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The Supermarine S.6B is a British racing seaplane developed by R.J. Mitchell for the Supermarine company to take part in the Schneider Trophy competition of 1931. The S.6B marked the culmination of Mitchell's quest to "perfect the design of the racing seaplane" and represented the cutting edge of aerodynamic technology for the era.

S.6B
Rolls-Royce R and Supermarine S 6B.jpg
A Supermarine S.6B under construction, showing the Rolls-Royce R engine
Role Experimental aircraft, Racing seaplane
Manufacturer Supermarine
Designer R.J. Mitchell
First flight 1931
Introduction 1931
Primary user Royal Air Force
Number built 2
Developed from Supermarine S.6

The S.6B was last in a line of racing seaplanes to be developed by Supermarine, followed on from the S.4, S.5 and the S.6.[1] Despite these predecessors having twice won the Schneider Trophy previously, the development of the S.6B was troubled by wavering government support, being promised, withdrawn, and then issued once again following a high-profile public campaign encouraged by Lord Rothermere and a substantial donation by Lady Houston. Once government backing had been secured, there were only nine months remaining until the race, thus Mitchell decided to refine the existing S.6 rather than pursue a clean-sheet design, thus the type's designation of S.6B.

The principal design differences between the S.6 and the S.6B were made in its more powerful Rolls-Royce R engine and redesigned floats, providing much needed additional cooling; minor aerodynamic refinements typically aimed at drag reduction were also implemented. A pair of S.6Bs, serials S1595 and S1596, were constructed for the competition. Flown by members of RAF High Speed Flight, the type competed successfully, winning the Schneider Trophy for Britain. Shortly after the race, S.6B S1596, flown by Flt Lt. George Stainforth, broke the world air speed record, attaining a peak speed of 407.5 mph (655.67 km/h).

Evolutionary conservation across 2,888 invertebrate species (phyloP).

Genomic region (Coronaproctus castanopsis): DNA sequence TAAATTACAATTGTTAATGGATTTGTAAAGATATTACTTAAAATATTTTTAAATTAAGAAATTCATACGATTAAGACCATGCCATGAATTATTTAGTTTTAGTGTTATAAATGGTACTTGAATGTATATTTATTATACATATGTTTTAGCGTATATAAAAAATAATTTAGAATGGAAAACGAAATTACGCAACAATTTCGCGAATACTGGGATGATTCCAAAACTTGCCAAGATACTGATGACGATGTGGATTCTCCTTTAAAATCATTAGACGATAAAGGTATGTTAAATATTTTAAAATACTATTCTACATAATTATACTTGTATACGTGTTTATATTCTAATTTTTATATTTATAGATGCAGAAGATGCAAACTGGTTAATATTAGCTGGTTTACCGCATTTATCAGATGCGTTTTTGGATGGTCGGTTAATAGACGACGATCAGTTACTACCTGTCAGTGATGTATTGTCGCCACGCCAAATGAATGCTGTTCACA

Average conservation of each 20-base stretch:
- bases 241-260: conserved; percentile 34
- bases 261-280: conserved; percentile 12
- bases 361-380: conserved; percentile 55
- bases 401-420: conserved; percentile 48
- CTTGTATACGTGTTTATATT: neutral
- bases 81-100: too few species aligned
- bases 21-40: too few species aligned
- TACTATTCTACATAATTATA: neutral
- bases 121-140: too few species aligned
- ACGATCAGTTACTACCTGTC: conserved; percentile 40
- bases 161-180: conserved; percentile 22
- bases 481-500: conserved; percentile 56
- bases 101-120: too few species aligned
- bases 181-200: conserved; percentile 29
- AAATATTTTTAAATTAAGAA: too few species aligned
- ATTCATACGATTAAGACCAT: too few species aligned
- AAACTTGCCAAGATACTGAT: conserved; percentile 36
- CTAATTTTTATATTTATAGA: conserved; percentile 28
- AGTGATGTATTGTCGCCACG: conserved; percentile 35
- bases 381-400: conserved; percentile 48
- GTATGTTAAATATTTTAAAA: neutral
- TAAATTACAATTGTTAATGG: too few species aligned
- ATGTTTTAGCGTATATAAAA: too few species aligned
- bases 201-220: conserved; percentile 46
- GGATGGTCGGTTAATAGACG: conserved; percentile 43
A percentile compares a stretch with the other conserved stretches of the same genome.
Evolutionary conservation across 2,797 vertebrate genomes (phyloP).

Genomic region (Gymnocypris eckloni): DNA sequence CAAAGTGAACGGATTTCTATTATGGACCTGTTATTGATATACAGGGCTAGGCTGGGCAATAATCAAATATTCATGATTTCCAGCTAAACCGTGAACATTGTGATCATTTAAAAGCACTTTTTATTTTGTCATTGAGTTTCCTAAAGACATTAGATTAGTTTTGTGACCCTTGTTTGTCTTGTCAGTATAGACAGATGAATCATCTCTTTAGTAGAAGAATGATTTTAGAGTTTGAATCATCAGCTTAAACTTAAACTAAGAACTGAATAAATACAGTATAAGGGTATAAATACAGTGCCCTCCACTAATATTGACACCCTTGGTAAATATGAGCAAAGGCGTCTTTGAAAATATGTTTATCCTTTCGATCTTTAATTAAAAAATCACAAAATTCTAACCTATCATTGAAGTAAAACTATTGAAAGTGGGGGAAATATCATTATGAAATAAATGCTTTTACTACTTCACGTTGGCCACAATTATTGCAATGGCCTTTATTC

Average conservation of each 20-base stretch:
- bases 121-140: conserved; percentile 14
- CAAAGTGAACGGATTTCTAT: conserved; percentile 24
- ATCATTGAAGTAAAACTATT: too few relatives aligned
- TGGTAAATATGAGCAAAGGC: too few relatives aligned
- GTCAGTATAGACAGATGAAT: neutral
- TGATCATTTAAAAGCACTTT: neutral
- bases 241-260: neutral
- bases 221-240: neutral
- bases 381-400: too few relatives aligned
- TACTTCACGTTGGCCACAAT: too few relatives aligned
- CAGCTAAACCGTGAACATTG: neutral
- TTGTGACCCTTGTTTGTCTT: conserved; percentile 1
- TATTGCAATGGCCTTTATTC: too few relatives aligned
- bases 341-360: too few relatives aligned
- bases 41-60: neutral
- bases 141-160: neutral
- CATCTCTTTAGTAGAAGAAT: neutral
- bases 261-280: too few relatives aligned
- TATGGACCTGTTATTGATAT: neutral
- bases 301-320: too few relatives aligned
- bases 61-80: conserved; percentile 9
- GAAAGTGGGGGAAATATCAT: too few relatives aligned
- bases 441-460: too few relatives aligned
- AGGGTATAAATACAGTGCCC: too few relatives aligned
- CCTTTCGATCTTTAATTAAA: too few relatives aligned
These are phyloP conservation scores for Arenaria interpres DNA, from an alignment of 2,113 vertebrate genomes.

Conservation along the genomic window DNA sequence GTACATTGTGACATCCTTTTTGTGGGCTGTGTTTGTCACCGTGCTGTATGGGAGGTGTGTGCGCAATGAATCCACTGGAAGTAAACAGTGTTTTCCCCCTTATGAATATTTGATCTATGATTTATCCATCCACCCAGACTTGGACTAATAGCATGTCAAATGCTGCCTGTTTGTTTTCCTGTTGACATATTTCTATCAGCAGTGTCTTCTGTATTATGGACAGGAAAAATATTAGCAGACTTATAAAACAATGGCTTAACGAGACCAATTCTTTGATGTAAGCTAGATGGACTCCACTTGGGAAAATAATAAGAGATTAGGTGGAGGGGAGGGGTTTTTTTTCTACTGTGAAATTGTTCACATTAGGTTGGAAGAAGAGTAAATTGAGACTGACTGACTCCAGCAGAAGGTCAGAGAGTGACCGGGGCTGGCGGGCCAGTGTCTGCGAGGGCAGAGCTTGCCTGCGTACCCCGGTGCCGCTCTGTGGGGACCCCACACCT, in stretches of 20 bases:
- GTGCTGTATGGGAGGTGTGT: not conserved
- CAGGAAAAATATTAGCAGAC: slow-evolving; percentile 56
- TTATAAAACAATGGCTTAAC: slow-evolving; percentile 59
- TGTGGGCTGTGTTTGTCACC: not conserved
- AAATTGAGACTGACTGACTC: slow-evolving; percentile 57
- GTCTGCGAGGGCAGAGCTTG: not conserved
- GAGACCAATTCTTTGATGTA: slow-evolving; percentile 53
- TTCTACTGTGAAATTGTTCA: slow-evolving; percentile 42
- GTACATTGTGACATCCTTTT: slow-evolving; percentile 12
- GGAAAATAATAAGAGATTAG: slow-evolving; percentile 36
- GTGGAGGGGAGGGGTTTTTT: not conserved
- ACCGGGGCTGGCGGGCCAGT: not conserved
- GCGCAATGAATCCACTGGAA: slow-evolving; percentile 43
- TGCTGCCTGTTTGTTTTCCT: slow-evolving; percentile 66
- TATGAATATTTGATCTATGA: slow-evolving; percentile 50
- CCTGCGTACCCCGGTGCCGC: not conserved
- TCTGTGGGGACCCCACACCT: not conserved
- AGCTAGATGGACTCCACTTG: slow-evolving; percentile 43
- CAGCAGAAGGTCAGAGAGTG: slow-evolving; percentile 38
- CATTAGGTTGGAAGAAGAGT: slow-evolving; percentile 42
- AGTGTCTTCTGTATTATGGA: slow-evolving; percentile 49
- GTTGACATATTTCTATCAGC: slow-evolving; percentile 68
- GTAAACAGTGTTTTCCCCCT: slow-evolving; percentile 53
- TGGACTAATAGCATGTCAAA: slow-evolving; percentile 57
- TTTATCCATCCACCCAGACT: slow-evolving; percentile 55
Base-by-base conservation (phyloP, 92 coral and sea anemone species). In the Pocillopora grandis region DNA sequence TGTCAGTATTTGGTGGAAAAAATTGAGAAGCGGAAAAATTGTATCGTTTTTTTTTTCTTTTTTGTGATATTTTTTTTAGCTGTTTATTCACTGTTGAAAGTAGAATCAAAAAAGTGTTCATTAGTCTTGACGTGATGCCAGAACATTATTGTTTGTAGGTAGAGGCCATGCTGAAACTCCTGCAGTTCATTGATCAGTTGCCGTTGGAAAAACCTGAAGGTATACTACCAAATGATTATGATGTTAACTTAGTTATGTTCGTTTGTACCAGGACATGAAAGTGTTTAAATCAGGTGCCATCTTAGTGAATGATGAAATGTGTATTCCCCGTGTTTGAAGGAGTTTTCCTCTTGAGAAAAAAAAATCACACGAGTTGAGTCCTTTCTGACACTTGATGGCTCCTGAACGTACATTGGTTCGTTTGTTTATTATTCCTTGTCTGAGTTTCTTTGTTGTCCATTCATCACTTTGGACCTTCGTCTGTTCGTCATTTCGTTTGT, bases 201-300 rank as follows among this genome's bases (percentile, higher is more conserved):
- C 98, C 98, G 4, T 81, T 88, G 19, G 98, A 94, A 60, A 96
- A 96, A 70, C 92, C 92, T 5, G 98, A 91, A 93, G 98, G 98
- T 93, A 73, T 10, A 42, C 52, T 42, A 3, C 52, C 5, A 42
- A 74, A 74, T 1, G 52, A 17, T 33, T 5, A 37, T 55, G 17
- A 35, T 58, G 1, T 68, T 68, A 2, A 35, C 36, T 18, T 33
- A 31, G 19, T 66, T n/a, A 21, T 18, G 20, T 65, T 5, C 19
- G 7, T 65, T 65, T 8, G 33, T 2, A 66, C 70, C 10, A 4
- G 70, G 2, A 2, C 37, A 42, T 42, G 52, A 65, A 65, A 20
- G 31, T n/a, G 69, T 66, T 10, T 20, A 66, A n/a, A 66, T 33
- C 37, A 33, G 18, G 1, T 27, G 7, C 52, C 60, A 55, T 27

Supermarine did not build any successive racing aircraft during this era, largely due to other commitments, including the development of a new fighter aircraft at the request of the British Air Ministry, known as the Type 224. Mitchell and his team's experience in designing high speed Schneider Trophy floatplanes greatly contributing to the development of the later Supermarine Spitfire, an iconic fighter aircraft flown in large numbers by the Royal Air Force; it has been viewed as Britain's most successful interceptor of the Second World War.[2] Both the Spitfire and its Rolls-Royce Merlin engine drew directly upon the S.6B and its Rolls-Royce R engine respectively.

DevelopmentEdit

FinancingEdit